Choreographer: Rachel Browne | Photo: Rodney S. Braun


Embracing Equality and Inclusion

The School of Contemporary Dancers is committed to listening, learning and further improving our efforts to embrace the values of equality and inclusion. We recognize the existence of systemic racism in Canadian society, including within the arts. We recognize Canada’s history of unequal treatment of Indigenous & Black peoples and other marginalized groups. While we have always strived to be an inclusive, anti-racist institution, we recognize the need for further growth and learning and we are committed to doing so.

• In the upcoming season, we will be engaging IBPOC (Indigenous, Black and People of Colour) advisors to assist staff and board in achieving a deeper understanding of the effects of colonization and the promotion of anti-racist policies.

Mandate and Guiding Principles

Our Mandate is to prepare dancers for careers in contemporary dance performance. In implementing this Mandate, we have embraced the values of diversity and accessibility in our Organization Objectives.

• To further emphasize our commitment to these values, they will now be included in our Guiding Principles, which regulate the implementation of the Mandate. These Guiding Principles will declare the commitment to promote an anti-racist environment including through:
i) embracing diversity of artistic practices and within our faculty and student body
ii) promoting accessibility to training, especially in regard to IBPOC students and other marginalized groups.

Diversity of Faculty

During our most recent season, approximately 25% of our Professional Program faculty were IBPOC artists and approximately 25% were LGBTQ artists. (This includes core faculty, in-province guest faculty and out of province guest faculty). Of the School’s two Co-Directors, one is an IBPOC artist. We will strive to achieve substantial diverse representation within our faculty each year.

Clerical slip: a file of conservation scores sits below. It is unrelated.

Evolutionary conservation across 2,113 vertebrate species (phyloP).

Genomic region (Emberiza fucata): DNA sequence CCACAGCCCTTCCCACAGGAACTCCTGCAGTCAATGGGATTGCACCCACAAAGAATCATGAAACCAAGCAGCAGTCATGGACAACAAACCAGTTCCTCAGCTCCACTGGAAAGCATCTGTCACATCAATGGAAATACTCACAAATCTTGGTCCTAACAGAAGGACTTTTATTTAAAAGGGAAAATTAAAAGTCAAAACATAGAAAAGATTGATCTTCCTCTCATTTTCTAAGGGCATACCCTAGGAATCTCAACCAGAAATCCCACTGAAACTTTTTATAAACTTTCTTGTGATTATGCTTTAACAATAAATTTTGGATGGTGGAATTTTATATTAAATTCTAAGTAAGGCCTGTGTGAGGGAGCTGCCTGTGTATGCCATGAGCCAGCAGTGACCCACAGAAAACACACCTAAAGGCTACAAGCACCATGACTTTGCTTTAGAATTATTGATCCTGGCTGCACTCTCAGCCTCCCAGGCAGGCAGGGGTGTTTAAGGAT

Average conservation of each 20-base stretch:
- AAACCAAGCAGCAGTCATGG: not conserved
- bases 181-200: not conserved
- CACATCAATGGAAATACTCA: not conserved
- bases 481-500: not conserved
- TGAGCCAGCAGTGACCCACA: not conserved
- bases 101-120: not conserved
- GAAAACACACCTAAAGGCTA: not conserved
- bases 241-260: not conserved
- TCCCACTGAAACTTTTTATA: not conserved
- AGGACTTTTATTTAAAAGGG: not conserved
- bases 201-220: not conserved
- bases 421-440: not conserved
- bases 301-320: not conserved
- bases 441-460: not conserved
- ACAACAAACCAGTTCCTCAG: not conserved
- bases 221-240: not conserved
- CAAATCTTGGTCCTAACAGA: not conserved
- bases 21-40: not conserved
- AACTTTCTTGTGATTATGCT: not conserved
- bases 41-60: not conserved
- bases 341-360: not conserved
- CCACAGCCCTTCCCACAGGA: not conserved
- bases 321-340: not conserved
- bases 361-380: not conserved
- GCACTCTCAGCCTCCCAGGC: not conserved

We are committed to providing our students with a diversity of learning experiences to develop artistic versatility and to create a respect for diverse artistic voices, including IBPOC artists, LGBTQ artists and women artists. We believe this diversity enriches our art form.

• We are looking forward to including IBPOC guest artists within our Dance Legacy course in the up-coming season. We feel this will instill a deeper understanding of challenges faced and contributions made by IBPOC artists.

In terms of repertory mounted, remounted or created by faculty and guest faculty, we are committed to excluding works that are culturally offensive and to deepening our understanding of this issue.

Diversity of the Student Body and Promoting Accessibility

In our most recent season, our Professional Program student body included over 33% IBPOC students.

As a training institution, we feel that through supporting accessibility to training, we can help support the entry of IBPOC artists and other marginalized groups into the art form and ultimately into leading roles within the profession. We have been concerned about the issue of accessibility for some time. As a result, we formalized the establishment of annual scholarships in 2013. These scholarships have been awarded each year to IBPOC students from public schools who otherwise may not be able to access our programs. These students are chosen by their public schools for their talent and interest. These students receive full tuition scholarships for each year in the Junior Professional Program and annual partial tuition scholarships through the Senior Professional Program. Six IBPOC students received these scholarships in our most recent season.

• It is our intention to proceed with the above scholarship awards for IBPOC students in the upcoming year.

In the upcoming year, we are looking to connect further with IBPOC inner-city public-school students who would be eligible to receive this support. We are delighted to be planning free out-reach workshops for a core area public school with a predominantly Indigenous population. Within our Professional Program, we are exploring new ways to support our Indigenous students with their input and through listening to their knowledge of their community.

Honouring The Legacy Of Our Founder

Our contemporary dance community was founded by Rachel Browne who was a member of the LGBTQ community, a life-long feminist and a human rights advocate. We have always aspired to follow in her footsteps. We are committed to continuing the important journey for human rights.